Monday, May 31, 2010

Growing Patterns: Fibonacci Numbers in Nature

Growing Patterns: Fibonacci Numbers in Nature
by Sarah C. Campbell
photographs by Sarah C. Campbell and Richard P. Campbell
Boyds Mills Press, 2010

Here's another great pick for your mathematics library -- a book about Fibonacci Numbers that is easy to understand! Campbell's photos of single garden flowers whose petals follow the Fibonacci sequence, along with clearly stated text make this a book that can be shared with even very young children. (I'm thinking of Jone's Kindergartners who wrote Fibonacci poems.)

You can feel Campbell scaffolding your understanding as she moves you from flower petals to the spirals in the bracts of a pinecone, the disc flowers in a sunflower, and the sections on the outside of a pineapple. (Who knew these spirals all go both ways?? -- obviously, not me!)

This is a fascinating book that will have you looking closely at the world around you to find patterns and counting to see if you can find another example of a Fibonocci number in nature.


Sarah Campbell's blog and website.
Author interview by Elizabeth O. Dulemba (and links to other blogs on Sarah's Feb/Mar Blog Tour.)
Franki's review of Wolfsnail: A Backyard Predator by Sarah C. Campbell.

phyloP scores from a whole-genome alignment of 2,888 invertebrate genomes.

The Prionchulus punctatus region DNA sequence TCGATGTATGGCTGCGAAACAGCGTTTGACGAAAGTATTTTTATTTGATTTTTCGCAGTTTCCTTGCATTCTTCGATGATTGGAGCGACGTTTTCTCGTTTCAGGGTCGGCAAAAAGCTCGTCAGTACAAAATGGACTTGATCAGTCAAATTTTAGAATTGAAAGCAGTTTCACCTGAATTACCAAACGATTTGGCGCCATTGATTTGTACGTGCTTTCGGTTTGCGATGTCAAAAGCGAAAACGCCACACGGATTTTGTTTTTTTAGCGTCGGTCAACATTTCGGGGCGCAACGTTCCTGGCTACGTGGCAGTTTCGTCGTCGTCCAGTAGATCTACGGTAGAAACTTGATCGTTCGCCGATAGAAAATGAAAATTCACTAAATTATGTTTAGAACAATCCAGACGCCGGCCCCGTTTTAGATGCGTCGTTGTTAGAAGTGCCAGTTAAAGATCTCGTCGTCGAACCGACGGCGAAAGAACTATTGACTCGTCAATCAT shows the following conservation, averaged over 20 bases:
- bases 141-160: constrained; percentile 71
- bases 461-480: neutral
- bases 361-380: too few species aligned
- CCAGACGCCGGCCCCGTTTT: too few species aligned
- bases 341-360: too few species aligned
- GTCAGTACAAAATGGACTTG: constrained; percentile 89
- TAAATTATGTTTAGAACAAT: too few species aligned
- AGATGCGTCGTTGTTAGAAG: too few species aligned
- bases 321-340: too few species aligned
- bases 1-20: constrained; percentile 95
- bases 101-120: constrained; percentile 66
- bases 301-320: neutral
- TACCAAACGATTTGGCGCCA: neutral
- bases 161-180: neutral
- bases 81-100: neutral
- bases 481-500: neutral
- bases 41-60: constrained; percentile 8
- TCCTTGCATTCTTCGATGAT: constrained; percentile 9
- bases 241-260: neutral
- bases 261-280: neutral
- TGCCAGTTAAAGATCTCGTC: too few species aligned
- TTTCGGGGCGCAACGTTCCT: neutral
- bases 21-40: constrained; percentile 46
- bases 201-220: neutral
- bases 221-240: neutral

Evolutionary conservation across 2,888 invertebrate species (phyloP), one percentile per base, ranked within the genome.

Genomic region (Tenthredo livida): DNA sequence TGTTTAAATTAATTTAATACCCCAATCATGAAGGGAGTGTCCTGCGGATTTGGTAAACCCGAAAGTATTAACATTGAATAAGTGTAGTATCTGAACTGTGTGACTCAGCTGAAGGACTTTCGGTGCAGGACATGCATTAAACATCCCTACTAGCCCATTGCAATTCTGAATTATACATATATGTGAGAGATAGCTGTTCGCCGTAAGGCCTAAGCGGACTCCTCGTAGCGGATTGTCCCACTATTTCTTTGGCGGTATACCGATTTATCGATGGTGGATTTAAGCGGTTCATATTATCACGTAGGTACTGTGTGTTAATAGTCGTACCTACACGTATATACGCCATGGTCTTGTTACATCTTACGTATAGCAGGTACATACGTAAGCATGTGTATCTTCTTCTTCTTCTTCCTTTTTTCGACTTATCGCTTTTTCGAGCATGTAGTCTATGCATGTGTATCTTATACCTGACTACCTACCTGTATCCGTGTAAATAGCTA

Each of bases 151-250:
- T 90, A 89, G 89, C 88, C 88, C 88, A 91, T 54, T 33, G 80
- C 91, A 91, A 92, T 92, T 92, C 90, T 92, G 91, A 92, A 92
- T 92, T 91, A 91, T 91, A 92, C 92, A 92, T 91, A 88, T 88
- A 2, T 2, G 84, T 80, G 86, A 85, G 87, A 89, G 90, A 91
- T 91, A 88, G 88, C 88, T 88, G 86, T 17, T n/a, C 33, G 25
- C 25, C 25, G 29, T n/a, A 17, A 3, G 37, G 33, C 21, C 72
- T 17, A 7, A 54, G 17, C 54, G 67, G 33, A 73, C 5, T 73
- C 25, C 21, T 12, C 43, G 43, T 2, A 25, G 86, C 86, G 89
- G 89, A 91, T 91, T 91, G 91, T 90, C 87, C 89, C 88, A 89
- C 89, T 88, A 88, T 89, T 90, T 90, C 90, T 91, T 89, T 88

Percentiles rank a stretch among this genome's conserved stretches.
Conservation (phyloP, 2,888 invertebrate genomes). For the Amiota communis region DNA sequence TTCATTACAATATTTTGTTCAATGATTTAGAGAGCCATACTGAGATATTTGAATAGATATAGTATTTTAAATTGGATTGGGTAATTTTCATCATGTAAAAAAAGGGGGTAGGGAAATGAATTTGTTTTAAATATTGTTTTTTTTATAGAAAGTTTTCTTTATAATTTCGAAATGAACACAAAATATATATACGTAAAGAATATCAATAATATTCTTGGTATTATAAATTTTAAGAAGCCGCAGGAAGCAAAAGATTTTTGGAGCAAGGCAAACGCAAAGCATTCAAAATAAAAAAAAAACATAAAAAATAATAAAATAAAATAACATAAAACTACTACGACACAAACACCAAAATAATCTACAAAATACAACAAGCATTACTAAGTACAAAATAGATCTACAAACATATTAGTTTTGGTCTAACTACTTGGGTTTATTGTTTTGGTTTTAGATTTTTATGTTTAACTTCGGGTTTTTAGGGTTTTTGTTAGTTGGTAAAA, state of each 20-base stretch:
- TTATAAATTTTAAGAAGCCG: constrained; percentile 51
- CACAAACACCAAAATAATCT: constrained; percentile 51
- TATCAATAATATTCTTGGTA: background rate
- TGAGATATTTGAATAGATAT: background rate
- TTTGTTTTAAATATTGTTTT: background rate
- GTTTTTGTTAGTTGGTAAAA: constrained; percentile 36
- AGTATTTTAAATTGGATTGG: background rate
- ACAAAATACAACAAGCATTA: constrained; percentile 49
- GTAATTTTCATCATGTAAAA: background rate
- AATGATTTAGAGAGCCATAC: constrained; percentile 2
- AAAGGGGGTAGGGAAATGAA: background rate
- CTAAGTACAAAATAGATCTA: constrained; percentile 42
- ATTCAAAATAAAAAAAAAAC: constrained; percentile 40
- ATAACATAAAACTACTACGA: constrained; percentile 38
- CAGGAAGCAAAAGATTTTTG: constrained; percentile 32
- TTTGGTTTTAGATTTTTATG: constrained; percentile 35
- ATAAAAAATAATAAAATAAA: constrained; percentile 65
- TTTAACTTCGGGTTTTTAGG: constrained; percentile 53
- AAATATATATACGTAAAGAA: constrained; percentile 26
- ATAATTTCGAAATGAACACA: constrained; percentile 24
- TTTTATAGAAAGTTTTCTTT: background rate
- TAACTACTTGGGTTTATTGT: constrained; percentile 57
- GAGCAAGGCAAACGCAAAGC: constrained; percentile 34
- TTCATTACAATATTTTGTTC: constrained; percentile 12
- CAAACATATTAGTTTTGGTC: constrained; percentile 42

6 comments:

  1. How awesome. I love the picture books that simplify the mathematical concepts. We so often forget how much kids can absorb, comprehend and recall if presented early. Topics that in high school will make them go hmmm.....

    ReplyDelete
  2. Thank you for reviewing our book. In the run-up to publication, whenever someone said "but the Fibonacci sequence isn't taught until middle school" I held on to the results of my field tests. Very young students who are learning to read are also learning patterns, counting, and easy addition. My pre-publication audiences were interested, engaged, and they got it. All the post-publication visits keep confirming this, too.
    Thank you for including a link to Check It Out and the kindergarten Fibonacci poem project. We are all in debt to Gregory Pincus for his Fib Poem; what a wonderful innovation of form. Kids (and adults) love it.
    Again, thanks.

    ReplyDelete
  3. Thank you! Will be checking out this book from our library!

    ReplyDelete
  4. This is just what we needed last year when we looked at our sunflower heads! This year we're growing sunflowers again and now I know where to turn - thanks

    ReplyDelete
  5. There is also a somewhat new fibonacci poetic form, which would be fun to do with kids after reading this book.

    ReplyDelete

We welcome your contribution to the conversation!